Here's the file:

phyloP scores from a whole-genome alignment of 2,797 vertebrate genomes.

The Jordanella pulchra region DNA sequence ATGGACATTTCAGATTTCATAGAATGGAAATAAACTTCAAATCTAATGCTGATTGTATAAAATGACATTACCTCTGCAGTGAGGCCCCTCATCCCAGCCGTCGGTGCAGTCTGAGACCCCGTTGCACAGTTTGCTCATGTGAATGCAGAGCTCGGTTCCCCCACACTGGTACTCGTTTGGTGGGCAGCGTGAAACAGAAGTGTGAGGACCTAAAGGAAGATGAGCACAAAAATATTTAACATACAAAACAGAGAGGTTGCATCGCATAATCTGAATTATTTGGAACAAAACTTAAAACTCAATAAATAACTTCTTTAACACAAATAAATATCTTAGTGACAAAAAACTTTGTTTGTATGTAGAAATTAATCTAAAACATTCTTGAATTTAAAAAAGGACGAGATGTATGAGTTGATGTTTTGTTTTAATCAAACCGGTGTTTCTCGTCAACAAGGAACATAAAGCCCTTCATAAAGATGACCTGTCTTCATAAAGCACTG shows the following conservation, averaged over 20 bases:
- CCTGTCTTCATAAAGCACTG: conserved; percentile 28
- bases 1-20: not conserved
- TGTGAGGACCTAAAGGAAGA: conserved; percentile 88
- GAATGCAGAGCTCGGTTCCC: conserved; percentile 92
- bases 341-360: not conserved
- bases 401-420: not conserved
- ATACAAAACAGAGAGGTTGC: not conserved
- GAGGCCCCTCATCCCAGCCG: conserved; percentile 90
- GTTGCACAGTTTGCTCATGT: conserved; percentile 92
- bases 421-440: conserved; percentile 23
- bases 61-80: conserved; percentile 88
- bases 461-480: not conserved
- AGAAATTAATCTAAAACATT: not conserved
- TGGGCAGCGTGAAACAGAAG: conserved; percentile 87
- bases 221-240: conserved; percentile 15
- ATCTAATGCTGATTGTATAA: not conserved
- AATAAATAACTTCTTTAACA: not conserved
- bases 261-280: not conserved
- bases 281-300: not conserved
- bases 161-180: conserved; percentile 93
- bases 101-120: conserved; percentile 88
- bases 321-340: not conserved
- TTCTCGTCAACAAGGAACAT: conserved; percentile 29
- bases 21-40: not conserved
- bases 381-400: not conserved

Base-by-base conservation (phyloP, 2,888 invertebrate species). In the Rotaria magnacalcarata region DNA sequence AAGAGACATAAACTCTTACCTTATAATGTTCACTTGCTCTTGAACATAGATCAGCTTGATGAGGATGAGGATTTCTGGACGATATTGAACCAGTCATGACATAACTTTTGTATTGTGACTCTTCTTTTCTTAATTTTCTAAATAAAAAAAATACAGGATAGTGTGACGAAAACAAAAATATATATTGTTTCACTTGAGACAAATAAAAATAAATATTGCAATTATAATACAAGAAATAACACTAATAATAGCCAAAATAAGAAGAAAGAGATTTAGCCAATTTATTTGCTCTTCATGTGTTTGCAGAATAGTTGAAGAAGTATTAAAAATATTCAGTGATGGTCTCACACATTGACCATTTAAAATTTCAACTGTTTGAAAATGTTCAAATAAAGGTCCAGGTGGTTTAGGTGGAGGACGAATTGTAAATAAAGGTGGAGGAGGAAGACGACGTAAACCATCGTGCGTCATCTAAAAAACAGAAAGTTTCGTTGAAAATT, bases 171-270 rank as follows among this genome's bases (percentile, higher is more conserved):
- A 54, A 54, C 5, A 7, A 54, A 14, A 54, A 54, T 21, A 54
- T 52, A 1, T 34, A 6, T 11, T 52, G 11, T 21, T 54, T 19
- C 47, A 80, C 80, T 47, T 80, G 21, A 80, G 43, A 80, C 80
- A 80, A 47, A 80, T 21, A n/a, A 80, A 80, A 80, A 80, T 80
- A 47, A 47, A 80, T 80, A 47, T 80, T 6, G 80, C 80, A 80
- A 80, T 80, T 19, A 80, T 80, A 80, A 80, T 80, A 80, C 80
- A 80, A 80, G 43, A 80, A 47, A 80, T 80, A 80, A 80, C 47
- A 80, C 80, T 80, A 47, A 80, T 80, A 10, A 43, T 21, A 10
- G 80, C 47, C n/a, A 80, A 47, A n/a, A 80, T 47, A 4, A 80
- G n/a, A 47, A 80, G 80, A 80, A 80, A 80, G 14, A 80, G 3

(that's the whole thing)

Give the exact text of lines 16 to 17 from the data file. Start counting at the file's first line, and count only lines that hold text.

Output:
- TGGGCAGCGTGAAACAGAAG: conserved; percentile 87
- bases 221-240: conserved; percentile 15